Angus Cloud’s mother has stated that her son “did not intend to end his life” in a social media post detailing the moments that preceded the actor’s death.
Lisa Cloud shared a message Friday on Facebook expressing her appreciation for the support her family has received since her son, Angus Cloud, died on Monday in his hometown of Oakland. The “Euphoria” star, known for his endearing portrayal of unassuming drug dealer Fezco, was 25.
“I … want you to know that although my son was in deep grief about his father’s untimely death from mesothelioma, his last day was a joyful one,” Lisa Cloud wrote. “He was reorganizing his room and placing items around the house with intent to stay a while in the home he loved. He spoke of his intent to help provide for his sisters at college, and also help his mom emotionally and financially. He did not intend to end his life.”
Read more: Angus Cloud, ‘Euphoria’ star, dies at 25
Cloud penned her statement in response to social media posts that “have suggested [Angus Cloud’s] death was intentional.” She said “that is not the case.” Oakland Fire Department Chief of Staff Michael Hunt told The Times last week that Angus Cloud’s cause of death has not been determined after he was found dead at his family’s home.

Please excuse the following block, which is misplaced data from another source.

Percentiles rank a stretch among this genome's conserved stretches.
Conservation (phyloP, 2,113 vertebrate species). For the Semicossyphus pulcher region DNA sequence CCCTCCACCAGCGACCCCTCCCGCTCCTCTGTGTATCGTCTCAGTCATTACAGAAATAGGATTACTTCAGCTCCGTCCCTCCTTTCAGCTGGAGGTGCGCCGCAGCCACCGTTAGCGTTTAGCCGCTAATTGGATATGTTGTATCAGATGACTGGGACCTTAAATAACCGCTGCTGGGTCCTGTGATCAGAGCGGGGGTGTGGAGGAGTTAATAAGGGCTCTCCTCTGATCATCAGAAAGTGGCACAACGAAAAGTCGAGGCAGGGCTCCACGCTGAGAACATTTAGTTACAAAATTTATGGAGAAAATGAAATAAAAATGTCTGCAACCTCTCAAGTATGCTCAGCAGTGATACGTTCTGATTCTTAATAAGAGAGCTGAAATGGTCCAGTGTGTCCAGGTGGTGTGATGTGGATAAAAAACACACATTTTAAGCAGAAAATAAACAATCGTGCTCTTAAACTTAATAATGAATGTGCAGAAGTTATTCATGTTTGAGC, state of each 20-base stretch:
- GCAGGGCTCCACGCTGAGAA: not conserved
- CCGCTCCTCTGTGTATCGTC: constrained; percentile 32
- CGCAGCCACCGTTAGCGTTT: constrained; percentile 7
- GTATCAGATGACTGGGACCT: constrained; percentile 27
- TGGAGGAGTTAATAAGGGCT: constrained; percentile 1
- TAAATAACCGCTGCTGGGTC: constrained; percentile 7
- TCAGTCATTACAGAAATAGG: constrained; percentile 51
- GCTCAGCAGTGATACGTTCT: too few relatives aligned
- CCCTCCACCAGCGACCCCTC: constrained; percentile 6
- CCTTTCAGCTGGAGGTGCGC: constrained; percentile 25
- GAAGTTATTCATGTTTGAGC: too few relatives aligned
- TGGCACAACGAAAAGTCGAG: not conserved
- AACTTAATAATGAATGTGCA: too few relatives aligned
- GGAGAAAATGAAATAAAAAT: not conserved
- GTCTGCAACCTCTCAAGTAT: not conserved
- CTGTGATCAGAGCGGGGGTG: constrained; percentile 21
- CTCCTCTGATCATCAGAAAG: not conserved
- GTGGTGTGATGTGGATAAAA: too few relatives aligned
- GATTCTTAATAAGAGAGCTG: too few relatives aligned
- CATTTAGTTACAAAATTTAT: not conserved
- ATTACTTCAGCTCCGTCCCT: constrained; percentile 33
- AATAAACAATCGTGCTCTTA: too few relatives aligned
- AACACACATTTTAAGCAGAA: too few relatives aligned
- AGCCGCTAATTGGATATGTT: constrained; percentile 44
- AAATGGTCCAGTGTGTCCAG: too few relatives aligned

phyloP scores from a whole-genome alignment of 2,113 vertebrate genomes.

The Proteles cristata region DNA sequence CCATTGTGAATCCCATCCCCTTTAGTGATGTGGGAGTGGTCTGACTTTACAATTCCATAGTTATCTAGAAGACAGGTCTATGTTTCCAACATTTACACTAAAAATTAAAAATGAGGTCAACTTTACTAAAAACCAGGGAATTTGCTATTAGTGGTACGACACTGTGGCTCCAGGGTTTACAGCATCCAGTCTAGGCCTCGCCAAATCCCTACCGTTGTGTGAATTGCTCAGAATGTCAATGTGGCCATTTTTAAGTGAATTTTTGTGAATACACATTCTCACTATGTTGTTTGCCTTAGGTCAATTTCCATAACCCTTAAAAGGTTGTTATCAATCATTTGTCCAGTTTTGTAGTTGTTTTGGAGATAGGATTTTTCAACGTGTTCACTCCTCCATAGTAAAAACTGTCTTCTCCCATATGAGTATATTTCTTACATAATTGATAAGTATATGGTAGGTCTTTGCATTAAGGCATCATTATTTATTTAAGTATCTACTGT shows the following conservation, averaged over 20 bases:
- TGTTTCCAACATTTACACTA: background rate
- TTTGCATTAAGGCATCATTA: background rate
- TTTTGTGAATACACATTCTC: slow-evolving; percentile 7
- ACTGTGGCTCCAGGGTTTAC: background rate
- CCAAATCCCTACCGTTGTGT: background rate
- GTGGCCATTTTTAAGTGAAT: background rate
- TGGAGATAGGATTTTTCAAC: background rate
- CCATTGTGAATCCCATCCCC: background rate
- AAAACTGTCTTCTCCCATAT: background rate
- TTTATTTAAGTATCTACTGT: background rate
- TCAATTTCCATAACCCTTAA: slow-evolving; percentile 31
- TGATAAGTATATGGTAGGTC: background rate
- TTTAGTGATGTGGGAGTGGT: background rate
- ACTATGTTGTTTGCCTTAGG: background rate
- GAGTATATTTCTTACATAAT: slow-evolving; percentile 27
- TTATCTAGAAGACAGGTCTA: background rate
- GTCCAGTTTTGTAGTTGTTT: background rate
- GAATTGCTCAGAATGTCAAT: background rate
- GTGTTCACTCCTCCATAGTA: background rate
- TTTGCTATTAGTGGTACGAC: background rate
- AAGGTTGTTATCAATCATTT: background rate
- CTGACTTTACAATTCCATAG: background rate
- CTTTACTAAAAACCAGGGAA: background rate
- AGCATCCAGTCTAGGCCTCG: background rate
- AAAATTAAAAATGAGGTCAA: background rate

“When we hugged goodnight we said how much we loved each other and he said he would see me in the morning,” Lisa Cloud wrote. “I don’t know if or what he may have put in his body after that. I only know that he put his head on the desk where he was working on art project’s, fell asleep and didn’t wake up.”
Read more: As a gentle, soft-spoken drug dealer, Angus Cloud became ‘Euphoria’s’ moral backbone
A wave of tributes to Angus Cloud — including several heartfelt statements from “Euphoria” cast members — have surfaced on social media in recent days. The performer’s mother speculated that he might have “overdosed accidentally and tragically” and said it is “abundantly clear that he did not intend to check out of this world.”
“His struggles were real,” she said. “He gave and received so much love and support to and from his tribe. His work in euphoria became a lightning rod for his generation and opened up a conversation about compassion, loyalty, acceptance and love. … To honor his memory, please make random acts of kindness part of your daily life.”
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This story originally appeared in Los Angeles Times.